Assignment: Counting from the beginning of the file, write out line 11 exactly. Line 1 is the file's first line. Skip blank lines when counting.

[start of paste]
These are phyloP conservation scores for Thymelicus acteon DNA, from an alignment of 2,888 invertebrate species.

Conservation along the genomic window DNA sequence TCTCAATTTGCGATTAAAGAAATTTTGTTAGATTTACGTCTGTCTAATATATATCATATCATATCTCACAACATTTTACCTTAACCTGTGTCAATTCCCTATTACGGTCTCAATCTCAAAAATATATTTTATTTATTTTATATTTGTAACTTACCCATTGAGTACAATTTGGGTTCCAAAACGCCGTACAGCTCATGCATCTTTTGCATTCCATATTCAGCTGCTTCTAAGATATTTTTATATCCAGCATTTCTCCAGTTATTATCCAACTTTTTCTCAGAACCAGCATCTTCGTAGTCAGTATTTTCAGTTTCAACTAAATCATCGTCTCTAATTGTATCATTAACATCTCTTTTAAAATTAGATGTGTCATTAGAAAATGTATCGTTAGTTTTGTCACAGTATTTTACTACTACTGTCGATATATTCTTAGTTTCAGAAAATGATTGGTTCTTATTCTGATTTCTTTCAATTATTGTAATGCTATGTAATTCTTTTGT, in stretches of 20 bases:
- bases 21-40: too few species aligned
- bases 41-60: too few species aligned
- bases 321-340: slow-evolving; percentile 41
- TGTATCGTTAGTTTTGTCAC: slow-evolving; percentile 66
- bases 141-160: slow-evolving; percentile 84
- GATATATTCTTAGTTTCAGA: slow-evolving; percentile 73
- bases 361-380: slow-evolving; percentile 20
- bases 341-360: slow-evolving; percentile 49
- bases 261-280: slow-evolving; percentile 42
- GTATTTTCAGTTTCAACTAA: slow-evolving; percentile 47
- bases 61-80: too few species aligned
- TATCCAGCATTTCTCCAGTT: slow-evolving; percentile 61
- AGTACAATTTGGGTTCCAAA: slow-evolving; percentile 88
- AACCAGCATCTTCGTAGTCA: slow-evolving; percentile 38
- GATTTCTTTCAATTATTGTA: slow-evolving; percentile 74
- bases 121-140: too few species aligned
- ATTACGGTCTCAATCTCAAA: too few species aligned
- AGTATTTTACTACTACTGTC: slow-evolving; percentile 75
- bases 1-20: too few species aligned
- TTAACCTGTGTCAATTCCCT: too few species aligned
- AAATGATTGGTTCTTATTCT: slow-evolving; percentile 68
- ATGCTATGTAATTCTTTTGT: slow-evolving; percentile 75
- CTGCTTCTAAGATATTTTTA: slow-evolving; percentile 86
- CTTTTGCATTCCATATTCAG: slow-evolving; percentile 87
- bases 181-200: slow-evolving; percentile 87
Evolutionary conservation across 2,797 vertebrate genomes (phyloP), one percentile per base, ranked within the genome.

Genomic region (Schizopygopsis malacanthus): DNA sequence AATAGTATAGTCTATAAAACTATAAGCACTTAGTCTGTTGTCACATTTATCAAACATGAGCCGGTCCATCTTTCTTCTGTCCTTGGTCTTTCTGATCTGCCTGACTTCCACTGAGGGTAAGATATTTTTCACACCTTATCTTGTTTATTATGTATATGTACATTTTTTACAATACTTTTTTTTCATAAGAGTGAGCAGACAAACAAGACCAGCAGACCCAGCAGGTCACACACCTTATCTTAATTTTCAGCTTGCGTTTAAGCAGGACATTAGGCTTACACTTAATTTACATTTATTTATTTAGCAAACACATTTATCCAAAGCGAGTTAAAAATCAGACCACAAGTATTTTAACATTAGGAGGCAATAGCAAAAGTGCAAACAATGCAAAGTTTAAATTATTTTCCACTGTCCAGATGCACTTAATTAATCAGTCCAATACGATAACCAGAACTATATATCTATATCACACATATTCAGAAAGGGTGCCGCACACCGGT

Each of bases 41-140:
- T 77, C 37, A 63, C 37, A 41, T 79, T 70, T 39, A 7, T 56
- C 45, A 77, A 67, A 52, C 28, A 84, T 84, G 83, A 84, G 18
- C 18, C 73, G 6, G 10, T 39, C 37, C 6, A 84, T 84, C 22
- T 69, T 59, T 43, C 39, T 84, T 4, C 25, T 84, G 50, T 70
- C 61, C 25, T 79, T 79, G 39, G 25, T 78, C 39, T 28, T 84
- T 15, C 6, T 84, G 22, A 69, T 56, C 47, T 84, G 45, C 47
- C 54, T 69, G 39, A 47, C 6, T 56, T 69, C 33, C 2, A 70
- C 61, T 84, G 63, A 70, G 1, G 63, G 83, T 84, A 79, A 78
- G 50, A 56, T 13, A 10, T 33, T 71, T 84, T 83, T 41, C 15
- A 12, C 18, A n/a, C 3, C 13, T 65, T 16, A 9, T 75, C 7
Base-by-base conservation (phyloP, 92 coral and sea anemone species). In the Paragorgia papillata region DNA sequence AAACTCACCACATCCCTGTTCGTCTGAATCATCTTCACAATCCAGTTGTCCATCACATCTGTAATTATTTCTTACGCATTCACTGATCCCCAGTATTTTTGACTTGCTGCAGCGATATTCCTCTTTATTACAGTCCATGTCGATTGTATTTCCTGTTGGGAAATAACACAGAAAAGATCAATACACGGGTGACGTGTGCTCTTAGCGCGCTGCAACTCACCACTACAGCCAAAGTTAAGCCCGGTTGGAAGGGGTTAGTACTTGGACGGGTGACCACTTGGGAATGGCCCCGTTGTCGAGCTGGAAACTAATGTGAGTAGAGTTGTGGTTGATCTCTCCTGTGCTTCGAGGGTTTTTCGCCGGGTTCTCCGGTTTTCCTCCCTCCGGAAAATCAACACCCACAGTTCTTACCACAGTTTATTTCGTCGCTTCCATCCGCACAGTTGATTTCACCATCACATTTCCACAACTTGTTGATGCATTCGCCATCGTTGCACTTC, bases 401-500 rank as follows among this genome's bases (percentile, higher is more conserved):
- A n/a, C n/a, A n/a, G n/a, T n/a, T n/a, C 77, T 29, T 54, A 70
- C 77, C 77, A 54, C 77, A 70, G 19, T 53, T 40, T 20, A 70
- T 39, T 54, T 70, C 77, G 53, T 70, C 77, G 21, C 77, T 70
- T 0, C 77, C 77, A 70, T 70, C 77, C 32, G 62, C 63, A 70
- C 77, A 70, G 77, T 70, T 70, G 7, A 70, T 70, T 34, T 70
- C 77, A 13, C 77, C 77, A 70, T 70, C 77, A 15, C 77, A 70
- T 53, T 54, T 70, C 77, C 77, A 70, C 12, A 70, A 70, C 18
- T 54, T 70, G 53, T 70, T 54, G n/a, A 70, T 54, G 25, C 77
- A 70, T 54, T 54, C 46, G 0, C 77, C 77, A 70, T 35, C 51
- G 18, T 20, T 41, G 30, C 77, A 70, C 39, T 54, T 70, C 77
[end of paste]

- bases 261-280: slow-evolving; percentile 42